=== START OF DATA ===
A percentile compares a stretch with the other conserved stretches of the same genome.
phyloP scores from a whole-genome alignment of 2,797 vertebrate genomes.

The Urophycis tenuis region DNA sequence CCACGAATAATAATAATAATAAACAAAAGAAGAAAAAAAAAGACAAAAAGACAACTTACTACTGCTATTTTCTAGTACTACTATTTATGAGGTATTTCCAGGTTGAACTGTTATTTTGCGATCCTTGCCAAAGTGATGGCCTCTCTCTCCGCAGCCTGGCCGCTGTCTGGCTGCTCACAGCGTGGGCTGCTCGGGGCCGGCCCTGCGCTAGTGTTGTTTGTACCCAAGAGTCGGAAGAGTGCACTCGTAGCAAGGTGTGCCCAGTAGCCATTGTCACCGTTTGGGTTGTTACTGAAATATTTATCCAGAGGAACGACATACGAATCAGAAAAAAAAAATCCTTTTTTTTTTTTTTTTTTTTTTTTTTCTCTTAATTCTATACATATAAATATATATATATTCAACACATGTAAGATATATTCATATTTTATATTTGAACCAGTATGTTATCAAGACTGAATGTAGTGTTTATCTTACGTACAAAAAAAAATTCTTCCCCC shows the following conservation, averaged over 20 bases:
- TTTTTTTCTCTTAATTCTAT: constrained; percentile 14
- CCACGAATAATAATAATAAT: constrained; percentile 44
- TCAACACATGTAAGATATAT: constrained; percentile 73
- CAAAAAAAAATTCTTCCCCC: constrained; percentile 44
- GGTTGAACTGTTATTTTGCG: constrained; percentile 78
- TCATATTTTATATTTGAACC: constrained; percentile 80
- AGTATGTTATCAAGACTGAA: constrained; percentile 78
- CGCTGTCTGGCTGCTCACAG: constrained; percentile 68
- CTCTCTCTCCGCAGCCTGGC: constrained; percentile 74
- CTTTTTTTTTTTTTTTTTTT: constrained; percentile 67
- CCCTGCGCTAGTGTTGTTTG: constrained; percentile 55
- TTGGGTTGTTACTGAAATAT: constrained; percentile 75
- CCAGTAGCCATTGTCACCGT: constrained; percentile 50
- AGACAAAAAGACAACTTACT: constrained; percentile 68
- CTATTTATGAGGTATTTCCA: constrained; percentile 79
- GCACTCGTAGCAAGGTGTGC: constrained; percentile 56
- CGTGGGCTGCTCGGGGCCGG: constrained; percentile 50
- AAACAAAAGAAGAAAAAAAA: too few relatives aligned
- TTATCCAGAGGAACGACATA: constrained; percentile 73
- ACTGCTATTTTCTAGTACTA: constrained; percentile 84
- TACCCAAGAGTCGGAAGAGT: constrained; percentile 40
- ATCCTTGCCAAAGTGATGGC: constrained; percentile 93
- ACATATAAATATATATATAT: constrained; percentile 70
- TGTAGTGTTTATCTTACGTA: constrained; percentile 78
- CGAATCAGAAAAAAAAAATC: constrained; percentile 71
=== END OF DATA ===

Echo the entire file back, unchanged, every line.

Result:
A percentile compares a stretch with the other conserved stretches of the same genome.
phyloP scores from a whole-genome alignment of 2,797 vertebrate genomes.

The Urophycis tenuis region DNA sequence CCACGAATAATAATAATAATAAACAAAAGAAGAAAAAAAAAGACAAAAAGACAACTTACTACTGCTATTTTCTAGTACTACTATTTATGAGGTATTTCCAGGTTGAACTGTTATTTTGCGATCCTTGCCAAAGTGATGGCCTCTCTCTCCGCAGCCTGGCCGCTGTCTGGCTGCTCACAGCGTGGGCTGCTCGGGGCCGGCCCTGCGCTAGTGTTGTTTGTACCCAAGAGTCGGAAGAGTGCACTCGTAGCAAGGTGTGCCCAGTAGCCATTGTCACCGTTTGGGTTGTTACTGAAATATTTATCCAGAGGAACGACATACGAATCAGAAAAAAAAAATCCTTTTTTTTTTTTTTTTTTTTTTTTTTCTCTTAATTCTATACATATAAATATATATATATTCAACACATGTAAGATATATTCATATTTTATATTTGAACCAGTATGTTATCAAGACTGAATGTAGTGTTTATCTTACGTACAAAAAAAAATTCTTCCCCC shows the following conservation, averaged over 20 bases:
- TTTTTTTCTCTTAATTCTAT: constrained; percentile 14
- CCACGAATAATAATAATAAT: constrained; percentile 44
- TCAACACATGTAAGATATAT: constrained; percentile 73
- CAAAAAAAAATTCTTCCCCC: constrained; percentile 44
- GGTTGAACTGTTATTTTGCG: constrained; percentile 78
- TCATATTTTATATTTGAACC: constrained; percentile 80
- AGTATGTTATCAAGACTGAA: constrained; percentile 78
- CGCTGTCTGGCTGCTCACAG: constrained; percentile 68
- CTCTCTCTCCGCAGCCTGGC: constrained; percentile 74
- CTTTTTTTTTTTTTTTTTTT: constrained; percentile 67
- CCCTGCGCTAGTGTTGTTTG: constrained; percentile 55
- TTGGGTTGTTACTGAAATAT: constrained; percentile 75
- CCAGTAGCCATTGTCACCGT: constrained; percentile 50
- AGACAAAAAGACAACTTACT: constrained; percentile 68
- CTATTTATGAGGTATTTCCA: constrained; percentile 79
- GCACTCGTAGCAAGGTGTGC: constrained; percentile 56
- CGTGGGCTGCTCGGGGCCGG: constrained; percentile 50
- AAACAAAAGAAGAAAAAAAA: too few relatives aligned
- TTATCCAGAGGAACGACATA: constrained; percentile 73
- ACTGCTATTTTCTAGTACTA: constrained; percentile 84
- TACCCAAGAGTCGGAAGAGT: constrained; percentile 40
- ATCCTTGCCAAAGTGATGGC: constrained; percentile 93
- ACATATAAATATATATATAT: constrained; percentile 70
- TGTAGTGTTTATCTTACGTA: constrained; percentile 78
- CGAATCAGAAAAAAAAAATC: constrained; percentile 71